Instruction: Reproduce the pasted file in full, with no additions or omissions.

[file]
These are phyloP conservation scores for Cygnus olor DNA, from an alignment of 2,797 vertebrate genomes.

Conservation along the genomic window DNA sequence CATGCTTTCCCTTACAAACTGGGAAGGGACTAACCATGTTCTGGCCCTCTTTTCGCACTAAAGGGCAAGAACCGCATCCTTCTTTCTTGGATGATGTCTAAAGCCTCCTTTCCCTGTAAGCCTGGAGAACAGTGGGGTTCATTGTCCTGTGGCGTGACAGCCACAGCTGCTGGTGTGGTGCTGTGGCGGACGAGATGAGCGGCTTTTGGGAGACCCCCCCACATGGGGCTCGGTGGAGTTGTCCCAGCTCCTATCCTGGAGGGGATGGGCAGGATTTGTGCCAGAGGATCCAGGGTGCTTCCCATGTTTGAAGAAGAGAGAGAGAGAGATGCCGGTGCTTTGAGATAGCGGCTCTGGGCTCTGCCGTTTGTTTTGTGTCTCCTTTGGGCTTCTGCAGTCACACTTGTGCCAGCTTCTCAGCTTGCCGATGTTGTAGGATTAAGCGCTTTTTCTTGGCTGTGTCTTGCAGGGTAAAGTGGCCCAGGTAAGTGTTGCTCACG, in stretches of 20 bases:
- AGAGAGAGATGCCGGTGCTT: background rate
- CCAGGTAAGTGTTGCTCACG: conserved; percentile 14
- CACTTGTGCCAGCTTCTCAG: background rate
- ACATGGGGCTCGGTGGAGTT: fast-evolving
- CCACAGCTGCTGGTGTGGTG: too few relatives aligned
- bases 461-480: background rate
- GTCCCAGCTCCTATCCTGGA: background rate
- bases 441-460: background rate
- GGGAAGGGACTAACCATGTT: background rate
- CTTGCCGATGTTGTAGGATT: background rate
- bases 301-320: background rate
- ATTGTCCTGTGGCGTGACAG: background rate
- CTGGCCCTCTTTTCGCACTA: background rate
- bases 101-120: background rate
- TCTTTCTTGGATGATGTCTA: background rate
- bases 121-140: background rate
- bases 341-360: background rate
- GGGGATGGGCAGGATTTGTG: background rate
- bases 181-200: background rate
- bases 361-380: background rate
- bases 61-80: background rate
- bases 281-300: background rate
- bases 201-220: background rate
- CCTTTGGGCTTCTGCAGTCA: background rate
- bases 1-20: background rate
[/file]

These are phyloP conservation scores for Cygnus olor DNA, from an alignment of 2,797 vertebrate genomes.

Conservation along the genomic window DNA sequence CATGCTTTCCCTTACAAACTGGGAAGGGACTAACCATGTTCTGGCCCTCTTTTCGCACTAAAGGGCAAGAACCGCATCCTTCTTTCTTGGATGATGTCTAAAGCCTCCTTTCCCTGTAAGCCTGGAGAACAGTGGGGTTCATTGTCCTGTGGCGTGACAGCCACAGCTGCTGGTGTGGTGCTGTGGCGGACGAGATGAGCGGCTTTTGGGAGACCCCCCCACATGGGGCTCGGTGGAGTTGTCCCAGCTCCTATCCTGGAGGGGATGGGCAGGATTTGTGCCAGAGGATCCAGGGTGCTTCCCATGTTTGAAGAAGAGAGAGAGAGAGATGCCGGTGCTTTGAGATAGCGGCTCTGGGCTCTGCCGTTTGTTTTGTGTCTCCTTTGGGCTTCTGCAGTCACACTTGTGCCAGCTTCTCAGCTTGCCGATGTTGTAGGATTAAGCGCTTTTTCTTGGCTGTGTCTTGCAGGGTAAAGTGGCCCAGGTAAGTGTTGCTCACG, in stretches of 20 bases:
- AGAGAGAGATGCCGGTGCTT: background rate
- CCAGGTAAGTGTTGCTCACG: conserved; percentile 14
- CACTTGTGCCAGCTTCTCAG: background rate
- ACATGGGGCTCGGTGGAGTT: fast-evolving
- CCACAGCTGCTGGTGTGGTG: too few relatives aligned
- bases 461-480: background rate
- GTCCCAGCTCCTATCCTGGA: background rate
- bases 441-460: background rate
- GGGAAGGGACTAACCATGTT: background rate
- CTTGCCGATGTTGTAGGATT: background rate
- bases 301-320: background rate
- ATTGTCCTGTGGCGTGACAG: background rate
- CTGGCCCTCTTTTCGCACTA: background rate
- bases 101-120: background rate
- TCTTTCTTGGATGATGTCTA: background rate
- bases 121-140: background rate
- bases 341-360: background rate
- GGGGATGGGCAGGATTTGTG: background rate
- bases 181-200: background rate
- bases 361-380: background rate
- bases 61-80: background rate
- bases 281-300: background rate
- bases 201-220: background rate
- CCTTTGGGCTTCTGCAGTCA: background rate
- bases 1-20: background rate